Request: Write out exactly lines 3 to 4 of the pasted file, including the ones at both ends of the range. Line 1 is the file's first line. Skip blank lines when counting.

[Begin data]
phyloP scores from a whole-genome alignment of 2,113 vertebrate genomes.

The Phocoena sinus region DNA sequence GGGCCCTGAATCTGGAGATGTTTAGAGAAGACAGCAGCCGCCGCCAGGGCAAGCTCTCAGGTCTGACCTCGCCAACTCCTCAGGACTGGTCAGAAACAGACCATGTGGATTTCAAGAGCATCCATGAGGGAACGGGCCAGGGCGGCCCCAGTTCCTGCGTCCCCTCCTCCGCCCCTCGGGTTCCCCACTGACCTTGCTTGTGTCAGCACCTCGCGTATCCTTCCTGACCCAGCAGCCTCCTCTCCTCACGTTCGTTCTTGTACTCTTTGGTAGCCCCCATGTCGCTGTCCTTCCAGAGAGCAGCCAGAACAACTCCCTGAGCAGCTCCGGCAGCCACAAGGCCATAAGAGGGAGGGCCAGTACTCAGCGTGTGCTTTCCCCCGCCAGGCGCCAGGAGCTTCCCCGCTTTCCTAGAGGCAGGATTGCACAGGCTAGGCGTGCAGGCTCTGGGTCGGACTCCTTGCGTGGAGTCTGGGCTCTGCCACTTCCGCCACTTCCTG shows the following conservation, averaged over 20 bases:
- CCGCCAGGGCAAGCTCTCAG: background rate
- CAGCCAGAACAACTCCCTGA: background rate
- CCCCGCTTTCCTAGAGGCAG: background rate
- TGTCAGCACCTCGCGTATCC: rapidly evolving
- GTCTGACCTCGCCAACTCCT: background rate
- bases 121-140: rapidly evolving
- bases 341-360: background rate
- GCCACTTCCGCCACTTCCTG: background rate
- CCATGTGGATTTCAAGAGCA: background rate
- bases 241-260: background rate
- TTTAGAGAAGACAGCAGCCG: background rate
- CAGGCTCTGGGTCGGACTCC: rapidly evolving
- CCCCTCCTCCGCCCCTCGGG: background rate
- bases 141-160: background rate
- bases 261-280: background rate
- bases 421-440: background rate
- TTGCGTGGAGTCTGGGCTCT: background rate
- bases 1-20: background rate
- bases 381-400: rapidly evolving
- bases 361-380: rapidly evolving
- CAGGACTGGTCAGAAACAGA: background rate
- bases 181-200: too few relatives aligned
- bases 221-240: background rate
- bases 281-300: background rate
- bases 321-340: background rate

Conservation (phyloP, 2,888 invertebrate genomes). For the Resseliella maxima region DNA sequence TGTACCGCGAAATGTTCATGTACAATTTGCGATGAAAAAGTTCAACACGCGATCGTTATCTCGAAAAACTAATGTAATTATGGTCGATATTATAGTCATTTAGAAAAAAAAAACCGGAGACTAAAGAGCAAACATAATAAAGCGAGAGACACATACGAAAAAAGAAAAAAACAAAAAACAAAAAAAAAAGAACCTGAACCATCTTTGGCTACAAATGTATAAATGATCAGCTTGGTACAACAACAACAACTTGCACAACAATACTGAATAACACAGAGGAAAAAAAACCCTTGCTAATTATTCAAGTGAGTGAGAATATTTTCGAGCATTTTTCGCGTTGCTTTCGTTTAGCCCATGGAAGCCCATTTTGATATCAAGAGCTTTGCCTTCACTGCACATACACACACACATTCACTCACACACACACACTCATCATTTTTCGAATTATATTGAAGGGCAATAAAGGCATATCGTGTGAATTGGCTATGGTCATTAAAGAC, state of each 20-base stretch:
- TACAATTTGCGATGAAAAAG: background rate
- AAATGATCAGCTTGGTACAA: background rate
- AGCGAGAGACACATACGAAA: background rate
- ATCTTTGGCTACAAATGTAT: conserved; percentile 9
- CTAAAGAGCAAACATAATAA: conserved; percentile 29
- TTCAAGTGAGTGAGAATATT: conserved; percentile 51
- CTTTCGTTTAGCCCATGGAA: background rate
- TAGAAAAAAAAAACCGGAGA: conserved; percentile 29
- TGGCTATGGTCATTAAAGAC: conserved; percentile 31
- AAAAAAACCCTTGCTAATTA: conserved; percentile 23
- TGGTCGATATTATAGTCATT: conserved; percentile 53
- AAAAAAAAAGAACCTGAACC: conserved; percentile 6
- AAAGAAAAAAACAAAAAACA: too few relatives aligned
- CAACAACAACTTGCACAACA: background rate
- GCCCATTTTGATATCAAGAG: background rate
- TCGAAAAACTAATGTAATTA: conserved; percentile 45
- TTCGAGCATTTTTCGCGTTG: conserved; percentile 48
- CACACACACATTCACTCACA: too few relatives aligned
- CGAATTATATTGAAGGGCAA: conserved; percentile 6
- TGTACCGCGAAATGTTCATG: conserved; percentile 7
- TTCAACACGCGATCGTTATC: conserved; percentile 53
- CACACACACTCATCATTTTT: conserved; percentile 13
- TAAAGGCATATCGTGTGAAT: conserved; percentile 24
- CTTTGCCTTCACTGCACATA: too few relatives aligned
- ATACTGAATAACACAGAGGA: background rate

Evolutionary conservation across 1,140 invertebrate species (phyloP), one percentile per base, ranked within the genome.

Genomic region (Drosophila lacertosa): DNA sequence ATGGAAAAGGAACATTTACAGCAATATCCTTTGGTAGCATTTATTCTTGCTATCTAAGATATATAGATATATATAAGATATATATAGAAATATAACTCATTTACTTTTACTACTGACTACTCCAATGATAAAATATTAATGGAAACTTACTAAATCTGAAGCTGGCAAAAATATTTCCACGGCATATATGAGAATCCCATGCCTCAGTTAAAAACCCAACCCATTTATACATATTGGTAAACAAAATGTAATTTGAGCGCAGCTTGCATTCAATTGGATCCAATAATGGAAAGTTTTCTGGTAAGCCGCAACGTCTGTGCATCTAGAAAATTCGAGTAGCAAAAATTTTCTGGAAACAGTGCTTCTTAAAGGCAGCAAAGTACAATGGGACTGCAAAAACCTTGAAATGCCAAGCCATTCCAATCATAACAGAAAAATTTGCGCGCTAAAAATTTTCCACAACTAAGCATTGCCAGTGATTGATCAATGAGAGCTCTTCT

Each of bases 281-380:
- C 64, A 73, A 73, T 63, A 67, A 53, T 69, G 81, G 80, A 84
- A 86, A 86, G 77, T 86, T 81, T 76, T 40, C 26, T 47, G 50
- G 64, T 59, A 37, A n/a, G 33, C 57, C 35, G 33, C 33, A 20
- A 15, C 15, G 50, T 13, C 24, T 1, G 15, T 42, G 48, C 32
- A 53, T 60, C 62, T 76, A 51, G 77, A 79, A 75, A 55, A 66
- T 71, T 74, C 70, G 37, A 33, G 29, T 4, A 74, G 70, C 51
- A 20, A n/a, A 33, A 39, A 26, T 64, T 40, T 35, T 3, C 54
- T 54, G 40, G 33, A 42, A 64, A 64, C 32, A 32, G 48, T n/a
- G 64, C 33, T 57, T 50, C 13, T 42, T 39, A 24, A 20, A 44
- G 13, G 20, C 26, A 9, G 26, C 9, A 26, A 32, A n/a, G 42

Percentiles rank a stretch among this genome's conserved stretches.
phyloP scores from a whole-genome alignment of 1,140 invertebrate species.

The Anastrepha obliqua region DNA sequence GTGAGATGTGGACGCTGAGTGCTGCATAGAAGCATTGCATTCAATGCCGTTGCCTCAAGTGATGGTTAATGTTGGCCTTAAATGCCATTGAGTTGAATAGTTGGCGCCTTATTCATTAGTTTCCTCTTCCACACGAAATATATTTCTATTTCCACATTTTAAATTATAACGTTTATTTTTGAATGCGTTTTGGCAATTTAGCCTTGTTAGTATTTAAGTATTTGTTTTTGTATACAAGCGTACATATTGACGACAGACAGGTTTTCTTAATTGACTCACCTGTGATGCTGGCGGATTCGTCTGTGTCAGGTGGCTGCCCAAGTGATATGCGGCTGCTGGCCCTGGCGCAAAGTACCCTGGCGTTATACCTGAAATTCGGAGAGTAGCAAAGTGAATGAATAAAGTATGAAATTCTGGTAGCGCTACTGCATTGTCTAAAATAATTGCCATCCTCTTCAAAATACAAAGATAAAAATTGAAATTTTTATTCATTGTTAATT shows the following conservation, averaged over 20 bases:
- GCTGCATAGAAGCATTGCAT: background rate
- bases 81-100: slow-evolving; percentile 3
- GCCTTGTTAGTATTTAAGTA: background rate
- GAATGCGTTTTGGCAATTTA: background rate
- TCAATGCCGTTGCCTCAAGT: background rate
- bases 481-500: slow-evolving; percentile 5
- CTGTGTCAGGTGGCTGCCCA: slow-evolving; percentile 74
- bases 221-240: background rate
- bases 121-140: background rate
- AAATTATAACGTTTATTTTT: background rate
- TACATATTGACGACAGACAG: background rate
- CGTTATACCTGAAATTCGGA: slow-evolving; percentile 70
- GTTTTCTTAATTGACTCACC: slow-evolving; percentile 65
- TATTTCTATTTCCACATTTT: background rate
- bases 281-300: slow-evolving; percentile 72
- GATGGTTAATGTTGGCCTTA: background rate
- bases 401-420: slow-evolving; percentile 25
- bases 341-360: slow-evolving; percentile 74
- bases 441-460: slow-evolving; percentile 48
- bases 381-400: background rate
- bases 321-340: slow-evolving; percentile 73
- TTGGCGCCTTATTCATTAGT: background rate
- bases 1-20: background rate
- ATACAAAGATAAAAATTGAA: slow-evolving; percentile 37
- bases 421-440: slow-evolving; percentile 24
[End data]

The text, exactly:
- CCGCCAGGGCAAGCTCTCAG: background rate
- CAGCCAGAACAACTCCCTGA: background rate